Why Epic Games Acquired Bandcamp

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Epic Games

by Dan Runcie

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Why Epic Games and Bandcamp teamed up

Last week, Epic Games acquired Bandcamp for an undisclosed amount of money. The news sparked a wide range of reactions. Some wondered why the company behind Fortnite and Unreal Engine would want an online record store. Others were frustrated that another artist-friendly company has “sold out” to Big Business, especially given Fortnite’s past clashes over music licensing. But this move felt inevitable given the position that both companies were in.

Building the creator marketplace

In a company statement, Epic Games CEO Ethan Diamond said that this acquisition helps its “vision to build out a creator marketplace for content, technology, games, art, music, and more.” Fortnite is still a leading metaverse player. Travis Scott’s Astronomical Fortnite concert in 2020 is still one of the biggest events yet in a digital environment with 28 million attendees. Epic Games’ acquisitions of both Harmonix and Bandcamp are signs that the company is still all-in on music.

Bandcamp also has a loyal customer base. The customers who use Bandcamp are proud to pay their favorite artists and buy their products. If those same artists use Epic Games for livestreams or virtual experiences, their fans may be proud to pay for products in the Metaverse too. There’s risk in treating superfans as endless pots of cash, but there’s still room to tap into that consumer surplus.

Music is still undervalued

The Tencent-backed Epic Games is the latest entertainment company to make big moves in music. In recent years, most companies have done it for two reasons.

First, they treat music as a loss leader. The digital streaming providers have all used music as a means to acquire more customers to sell them more lucrative products. Second, and most relevant to Epic Games-Bandcamp, they believe music will become more valuable over time. That can value can come from increased subscribers or additional platforms that will monetize music.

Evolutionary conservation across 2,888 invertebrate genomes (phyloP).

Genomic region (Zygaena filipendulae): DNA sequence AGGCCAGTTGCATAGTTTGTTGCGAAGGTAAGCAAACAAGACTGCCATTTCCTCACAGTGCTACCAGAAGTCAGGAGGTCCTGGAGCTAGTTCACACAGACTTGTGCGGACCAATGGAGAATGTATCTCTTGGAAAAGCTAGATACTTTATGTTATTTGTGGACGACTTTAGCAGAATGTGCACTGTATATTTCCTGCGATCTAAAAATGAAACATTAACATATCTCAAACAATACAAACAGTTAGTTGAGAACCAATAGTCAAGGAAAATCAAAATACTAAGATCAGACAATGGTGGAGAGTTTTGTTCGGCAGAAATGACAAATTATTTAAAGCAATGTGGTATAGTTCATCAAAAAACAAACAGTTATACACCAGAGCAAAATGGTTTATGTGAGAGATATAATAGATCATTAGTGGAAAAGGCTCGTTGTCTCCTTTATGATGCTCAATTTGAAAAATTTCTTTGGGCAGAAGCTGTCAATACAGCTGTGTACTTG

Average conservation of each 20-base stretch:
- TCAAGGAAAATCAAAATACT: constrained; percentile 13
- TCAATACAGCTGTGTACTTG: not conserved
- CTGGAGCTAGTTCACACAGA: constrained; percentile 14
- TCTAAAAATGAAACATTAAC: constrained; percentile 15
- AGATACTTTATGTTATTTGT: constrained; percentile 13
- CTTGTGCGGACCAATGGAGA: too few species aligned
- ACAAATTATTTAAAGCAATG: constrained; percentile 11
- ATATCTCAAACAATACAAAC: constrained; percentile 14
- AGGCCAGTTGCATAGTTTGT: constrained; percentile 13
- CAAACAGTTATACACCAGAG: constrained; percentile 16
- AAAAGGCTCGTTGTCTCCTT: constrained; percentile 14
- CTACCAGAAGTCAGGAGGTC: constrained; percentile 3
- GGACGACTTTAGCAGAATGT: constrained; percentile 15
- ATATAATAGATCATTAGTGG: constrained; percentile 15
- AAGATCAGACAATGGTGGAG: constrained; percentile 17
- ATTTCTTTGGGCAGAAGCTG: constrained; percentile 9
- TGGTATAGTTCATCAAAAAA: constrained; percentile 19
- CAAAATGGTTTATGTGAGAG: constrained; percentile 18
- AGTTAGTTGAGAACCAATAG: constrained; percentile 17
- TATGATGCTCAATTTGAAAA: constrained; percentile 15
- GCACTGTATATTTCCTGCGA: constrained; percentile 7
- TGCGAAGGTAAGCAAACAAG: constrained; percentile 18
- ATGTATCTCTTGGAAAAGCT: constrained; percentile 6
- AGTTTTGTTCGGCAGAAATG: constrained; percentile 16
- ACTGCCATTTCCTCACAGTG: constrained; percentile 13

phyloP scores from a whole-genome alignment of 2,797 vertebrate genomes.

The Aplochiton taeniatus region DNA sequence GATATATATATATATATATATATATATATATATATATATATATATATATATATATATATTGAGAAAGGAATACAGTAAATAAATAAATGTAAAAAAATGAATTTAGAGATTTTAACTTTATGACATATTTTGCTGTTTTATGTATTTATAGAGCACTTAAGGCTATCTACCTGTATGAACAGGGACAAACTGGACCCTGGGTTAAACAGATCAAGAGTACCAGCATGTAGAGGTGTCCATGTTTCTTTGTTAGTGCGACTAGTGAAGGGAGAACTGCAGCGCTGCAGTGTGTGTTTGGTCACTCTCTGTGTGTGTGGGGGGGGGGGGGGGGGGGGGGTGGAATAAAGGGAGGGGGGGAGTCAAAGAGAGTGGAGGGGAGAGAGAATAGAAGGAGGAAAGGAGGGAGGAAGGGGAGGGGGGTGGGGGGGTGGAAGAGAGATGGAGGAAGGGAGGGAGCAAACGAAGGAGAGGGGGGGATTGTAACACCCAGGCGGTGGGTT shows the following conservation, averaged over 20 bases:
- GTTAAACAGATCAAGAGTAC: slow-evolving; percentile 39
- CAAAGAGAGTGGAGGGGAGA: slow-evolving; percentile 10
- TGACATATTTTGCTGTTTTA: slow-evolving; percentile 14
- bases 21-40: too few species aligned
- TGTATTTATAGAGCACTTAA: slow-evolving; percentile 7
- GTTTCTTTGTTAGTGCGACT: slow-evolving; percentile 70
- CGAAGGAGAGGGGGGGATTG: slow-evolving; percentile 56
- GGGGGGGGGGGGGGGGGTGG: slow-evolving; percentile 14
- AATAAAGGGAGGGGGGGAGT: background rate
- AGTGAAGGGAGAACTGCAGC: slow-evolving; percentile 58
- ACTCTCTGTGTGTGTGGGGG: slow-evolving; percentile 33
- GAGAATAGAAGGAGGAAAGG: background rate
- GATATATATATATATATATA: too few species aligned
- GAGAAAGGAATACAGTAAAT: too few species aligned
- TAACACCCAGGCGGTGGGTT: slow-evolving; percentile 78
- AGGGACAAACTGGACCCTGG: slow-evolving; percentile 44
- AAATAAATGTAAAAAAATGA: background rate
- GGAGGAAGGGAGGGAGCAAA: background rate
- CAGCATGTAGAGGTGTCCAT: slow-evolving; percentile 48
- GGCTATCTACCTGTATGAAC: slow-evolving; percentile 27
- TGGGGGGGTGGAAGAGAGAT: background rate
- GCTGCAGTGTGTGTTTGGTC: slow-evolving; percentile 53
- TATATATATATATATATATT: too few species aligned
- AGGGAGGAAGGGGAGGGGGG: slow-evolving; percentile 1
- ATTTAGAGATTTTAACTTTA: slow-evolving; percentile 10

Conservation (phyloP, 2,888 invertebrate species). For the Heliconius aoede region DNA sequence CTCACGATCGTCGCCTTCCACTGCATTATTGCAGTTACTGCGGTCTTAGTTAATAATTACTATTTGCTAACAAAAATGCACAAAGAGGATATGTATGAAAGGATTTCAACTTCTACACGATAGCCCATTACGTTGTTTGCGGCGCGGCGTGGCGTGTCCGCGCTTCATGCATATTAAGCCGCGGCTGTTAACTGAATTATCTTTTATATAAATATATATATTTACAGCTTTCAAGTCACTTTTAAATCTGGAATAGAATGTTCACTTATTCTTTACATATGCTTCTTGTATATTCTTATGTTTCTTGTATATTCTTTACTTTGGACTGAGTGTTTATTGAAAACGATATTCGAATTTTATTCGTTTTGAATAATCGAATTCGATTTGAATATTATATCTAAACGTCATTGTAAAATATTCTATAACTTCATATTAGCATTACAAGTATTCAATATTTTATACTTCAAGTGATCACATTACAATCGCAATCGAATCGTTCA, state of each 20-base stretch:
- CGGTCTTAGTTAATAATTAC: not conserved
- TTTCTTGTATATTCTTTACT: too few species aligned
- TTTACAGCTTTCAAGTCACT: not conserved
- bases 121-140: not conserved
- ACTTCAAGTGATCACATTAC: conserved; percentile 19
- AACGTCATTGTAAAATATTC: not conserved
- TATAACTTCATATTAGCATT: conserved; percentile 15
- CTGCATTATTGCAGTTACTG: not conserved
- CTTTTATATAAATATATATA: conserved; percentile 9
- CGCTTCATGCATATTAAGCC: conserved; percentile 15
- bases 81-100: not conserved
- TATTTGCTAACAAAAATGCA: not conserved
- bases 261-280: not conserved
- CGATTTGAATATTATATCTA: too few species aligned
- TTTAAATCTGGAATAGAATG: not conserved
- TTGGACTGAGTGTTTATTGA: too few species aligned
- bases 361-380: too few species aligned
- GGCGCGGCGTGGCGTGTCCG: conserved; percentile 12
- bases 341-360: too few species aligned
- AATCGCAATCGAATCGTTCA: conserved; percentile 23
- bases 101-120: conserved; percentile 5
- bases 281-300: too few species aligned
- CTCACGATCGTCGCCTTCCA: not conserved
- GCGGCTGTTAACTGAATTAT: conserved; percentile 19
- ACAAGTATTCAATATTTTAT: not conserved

This undervalued notion is especially true for a company like Bandcamp. Its business model is antithetical to the streaming era. It had “pay what you want” features before tipping-enabled platforms were a commodity. The platform was built on generosity. But in today’s music tech industry, it means that Bandcamp is leaving money on the table.

The tradeoffs of profitability

Ethan Diamond has said the company has been profitable since 2012. The Component’s Andrew Thompson estimates that the ~200 employee company made $21 million in net revenue in 2020. Bandcamp is a rare breed, but its desire for profitability may limit its ability to grow in an industry dominated by winner-take-all empire builders.

Diamond said that this move will allow Bandcamp to build livestream functionality, expand internationally, and further develop its app and other user interfaces. Bandcamp has also wanted to push back on Apple’s high 30% cut on App Store transactions. This is a fight that Epic Games is all too familiar with.

Those are expensive goals! They are hard to achieve in the near term for a company with $21 million in annual profit. In a non-VC-backed world, Bandcamp could take its time and achieve all those with its own money, but that world doesn’t exist. If Bandcamp tried to do this itself, the internet might be onto Web5 by that point.

This situation is not uncommon. Ask any recently-acquired indie record label, music distributor, or bootstrapped startup. They often reached a point where they felt limited in their ability to maximize opportunities for the artists they support. It led many founders—especially bootstrapped ones—to ask themselves some form of the following question:

Am I content running my profitable business as is, even if we can’t take advantage of all the untapped opportunities available?

Or would I rather sell the company, add some firepower to reach our potential, and accept the tradeoffs that may come with it?

There’s no right answer. It all depends on the founder’s goals. But it’s not a surprise why a VC-backed company like Bandcamp, which has turned down past acquisition offers, would capitalize on this particular moment.

Read more about Bandcamp in Andrew Thompson’s 2021 essay Why is Bandcamp Profitable and Spotify Not?

Dan Runcie

Dan Runcie

Founder of Trapital

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